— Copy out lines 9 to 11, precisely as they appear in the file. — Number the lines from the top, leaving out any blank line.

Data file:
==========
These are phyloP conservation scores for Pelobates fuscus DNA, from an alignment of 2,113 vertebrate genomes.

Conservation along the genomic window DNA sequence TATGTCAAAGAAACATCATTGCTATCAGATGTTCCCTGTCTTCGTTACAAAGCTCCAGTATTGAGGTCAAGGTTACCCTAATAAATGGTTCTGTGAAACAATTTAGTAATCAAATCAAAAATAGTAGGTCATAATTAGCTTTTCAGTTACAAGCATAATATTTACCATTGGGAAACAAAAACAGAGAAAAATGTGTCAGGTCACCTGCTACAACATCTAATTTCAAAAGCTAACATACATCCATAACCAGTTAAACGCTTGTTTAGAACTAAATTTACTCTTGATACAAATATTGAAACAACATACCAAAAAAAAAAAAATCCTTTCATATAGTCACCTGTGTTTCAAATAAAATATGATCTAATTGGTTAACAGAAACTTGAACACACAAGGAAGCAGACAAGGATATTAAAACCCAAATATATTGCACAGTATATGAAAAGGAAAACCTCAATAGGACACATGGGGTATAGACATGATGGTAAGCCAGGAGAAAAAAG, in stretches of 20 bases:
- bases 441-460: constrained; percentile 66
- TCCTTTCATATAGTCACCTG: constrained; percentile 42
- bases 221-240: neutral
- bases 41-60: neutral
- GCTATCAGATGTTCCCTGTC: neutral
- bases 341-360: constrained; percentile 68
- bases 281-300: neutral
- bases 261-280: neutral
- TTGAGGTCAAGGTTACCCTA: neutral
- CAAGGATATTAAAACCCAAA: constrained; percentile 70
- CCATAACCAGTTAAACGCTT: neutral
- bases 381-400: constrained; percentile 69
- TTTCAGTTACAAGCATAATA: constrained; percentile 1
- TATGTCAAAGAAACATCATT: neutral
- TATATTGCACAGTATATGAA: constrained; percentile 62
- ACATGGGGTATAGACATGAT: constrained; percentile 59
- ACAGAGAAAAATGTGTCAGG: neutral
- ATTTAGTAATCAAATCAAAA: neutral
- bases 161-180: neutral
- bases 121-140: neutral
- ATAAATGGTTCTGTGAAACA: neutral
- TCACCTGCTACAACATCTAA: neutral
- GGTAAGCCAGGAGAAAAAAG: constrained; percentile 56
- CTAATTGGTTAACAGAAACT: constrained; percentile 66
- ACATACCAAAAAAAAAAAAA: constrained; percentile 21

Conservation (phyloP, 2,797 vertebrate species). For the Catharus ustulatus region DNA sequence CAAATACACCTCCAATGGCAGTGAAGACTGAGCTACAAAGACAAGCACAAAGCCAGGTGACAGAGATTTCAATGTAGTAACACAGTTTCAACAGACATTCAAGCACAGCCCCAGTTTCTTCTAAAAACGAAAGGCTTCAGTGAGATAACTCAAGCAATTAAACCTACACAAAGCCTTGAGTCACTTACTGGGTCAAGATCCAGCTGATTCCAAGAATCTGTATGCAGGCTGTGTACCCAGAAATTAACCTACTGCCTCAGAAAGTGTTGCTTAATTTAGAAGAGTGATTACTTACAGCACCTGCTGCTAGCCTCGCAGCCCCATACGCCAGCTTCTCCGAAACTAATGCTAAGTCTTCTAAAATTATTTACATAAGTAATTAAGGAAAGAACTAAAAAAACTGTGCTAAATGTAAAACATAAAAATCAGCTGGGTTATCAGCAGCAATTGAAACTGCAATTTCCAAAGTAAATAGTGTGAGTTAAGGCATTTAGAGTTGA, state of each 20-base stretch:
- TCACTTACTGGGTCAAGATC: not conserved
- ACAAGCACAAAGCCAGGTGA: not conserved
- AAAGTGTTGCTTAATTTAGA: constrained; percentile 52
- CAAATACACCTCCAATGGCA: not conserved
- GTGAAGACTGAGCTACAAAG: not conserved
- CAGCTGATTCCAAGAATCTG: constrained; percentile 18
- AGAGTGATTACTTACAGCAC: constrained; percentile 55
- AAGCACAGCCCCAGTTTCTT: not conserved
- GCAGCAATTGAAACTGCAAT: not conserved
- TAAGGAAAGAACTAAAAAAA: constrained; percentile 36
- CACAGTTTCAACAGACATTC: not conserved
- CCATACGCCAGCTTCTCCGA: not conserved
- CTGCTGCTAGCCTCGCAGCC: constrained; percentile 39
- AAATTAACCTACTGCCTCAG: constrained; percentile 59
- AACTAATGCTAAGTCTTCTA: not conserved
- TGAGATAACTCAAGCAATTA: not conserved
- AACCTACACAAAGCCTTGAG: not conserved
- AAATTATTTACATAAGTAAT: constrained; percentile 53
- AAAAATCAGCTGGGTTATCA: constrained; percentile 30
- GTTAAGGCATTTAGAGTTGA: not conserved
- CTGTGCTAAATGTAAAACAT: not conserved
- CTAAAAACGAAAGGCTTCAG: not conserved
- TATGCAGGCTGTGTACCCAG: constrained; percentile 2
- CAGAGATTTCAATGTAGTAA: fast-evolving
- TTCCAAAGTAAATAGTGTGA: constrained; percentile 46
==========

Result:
- bases 281-300: neutral
- bases 261-280: neutral
- TTGAGGTCAAGGTTACCCTA: neutral